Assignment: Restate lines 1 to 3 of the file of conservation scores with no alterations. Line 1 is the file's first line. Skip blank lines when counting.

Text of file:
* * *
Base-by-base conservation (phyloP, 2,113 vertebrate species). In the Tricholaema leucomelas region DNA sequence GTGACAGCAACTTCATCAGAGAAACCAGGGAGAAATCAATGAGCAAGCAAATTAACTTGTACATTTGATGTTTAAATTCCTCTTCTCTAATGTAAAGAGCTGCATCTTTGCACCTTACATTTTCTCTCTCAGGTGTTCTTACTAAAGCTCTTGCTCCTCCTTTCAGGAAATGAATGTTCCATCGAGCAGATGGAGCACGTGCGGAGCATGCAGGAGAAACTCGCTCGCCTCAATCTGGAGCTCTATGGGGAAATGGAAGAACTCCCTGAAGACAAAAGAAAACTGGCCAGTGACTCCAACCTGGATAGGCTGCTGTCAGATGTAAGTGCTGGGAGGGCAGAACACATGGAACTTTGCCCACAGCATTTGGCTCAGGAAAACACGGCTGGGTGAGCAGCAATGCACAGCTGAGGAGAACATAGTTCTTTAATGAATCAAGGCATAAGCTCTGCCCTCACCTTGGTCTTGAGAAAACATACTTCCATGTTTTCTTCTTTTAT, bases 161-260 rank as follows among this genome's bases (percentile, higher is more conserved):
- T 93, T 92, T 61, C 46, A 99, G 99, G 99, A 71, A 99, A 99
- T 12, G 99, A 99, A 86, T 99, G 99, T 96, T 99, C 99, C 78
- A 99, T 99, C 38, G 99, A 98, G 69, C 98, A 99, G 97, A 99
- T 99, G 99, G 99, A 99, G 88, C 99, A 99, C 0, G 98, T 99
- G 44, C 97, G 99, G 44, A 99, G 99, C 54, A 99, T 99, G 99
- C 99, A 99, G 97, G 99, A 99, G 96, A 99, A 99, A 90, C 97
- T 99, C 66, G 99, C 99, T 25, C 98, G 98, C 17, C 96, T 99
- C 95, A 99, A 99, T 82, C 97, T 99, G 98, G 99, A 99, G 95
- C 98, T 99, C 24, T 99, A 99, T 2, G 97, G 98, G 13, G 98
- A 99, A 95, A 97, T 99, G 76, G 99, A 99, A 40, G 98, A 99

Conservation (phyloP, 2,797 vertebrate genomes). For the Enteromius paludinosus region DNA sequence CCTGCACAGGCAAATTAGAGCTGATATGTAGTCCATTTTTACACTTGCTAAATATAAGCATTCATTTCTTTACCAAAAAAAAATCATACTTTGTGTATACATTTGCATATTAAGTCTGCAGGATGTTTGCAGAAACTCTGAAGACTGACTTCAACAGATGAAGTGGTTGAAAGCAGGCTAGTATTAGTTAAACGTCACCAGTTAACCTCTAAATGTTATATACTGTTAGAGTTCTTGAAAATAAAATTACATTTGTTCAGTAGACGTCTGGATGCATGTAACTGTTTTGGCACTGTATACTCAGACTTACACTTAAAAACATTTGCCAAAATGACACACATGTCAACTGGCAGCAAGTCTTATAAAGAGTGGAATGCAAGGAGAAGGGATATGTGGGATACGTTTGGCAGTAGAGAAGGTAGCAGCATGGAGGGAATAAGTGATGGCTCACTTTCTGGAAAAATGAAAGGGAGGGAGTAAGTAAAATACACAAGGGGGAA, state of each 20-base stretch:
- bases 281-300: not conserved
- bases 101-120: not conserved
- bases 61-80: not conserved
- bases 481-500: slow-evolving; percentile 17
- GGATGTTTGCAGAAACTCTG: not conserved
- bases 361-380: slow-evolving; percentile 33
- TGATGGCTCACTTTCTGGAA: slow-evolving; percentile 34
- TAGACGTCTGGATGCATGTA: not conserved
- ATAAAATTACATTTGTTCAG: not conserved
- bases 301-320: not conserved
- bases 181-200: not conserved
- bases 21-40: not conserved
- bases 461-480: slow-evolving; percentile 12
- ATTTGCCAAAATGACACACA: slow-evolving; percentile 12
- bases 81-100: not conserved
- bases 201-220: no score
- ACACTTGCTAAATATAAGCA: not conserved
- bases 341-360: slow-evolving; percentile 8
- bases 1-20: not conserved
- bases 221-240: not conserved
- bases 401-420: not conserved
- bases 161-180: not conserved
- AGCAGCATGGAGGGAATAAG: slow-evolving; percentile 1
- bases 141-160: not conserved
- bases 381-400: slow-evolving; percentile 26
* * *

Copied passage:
Base-by-base conservation (phyloP, 2,113 vertebrate species). In the Tricholaema leucomelas region DNA sequence GTGACAGCAACTTCATCAGAGAAACCAGGGAGAAATCAATGAGCAAGCAAATTAACTTGTACATTTGATGTTTAAATTCCTCTTCTCTAATGTAAAGAGCTGCATCTTTGCACCTTACATTTTCTCTCTCAGGTGTTCTTACTAAAGCTCTTGCTCCTCCTTTCAGGAAATGAATGTTCCATCGAGCAGATGGAGCACGTGCGGAGCATGCAGGAGAAACTCGCTCGCCTCAATCTGGAGCTCTATGGGGAAATGGAAGAACTCCCTGAAGACAAAAGAAAACTGGCCAGTGACTCCAACCTGGATAGGCTGCTGTCAGATGTAAGTGCTGGGAGGGCAGAACACATGGAACTTTGCCCACAGCATTTGGCTCAGGAAAACACGGCTGGGTGAGCAGCAATGCACAGCTGAGGAGAACATAGTTCTTTAATGAATCAAGGCATAAGCTCTGCCCTCACCTTGGTCTTGAGAAAACATACTTCCATGTTTTCTTCTTTTAT, bases 161-260 rank as follows among this genome's bases (percentile, higher is more conserved):
- T 93, T 92, T 61, C 46, A 99, G 99, G 99, A 71, A 99, A 99
- T 12, G 99, A 99, A 86, T 99, G 99, T 96, T 99, C 99, C 78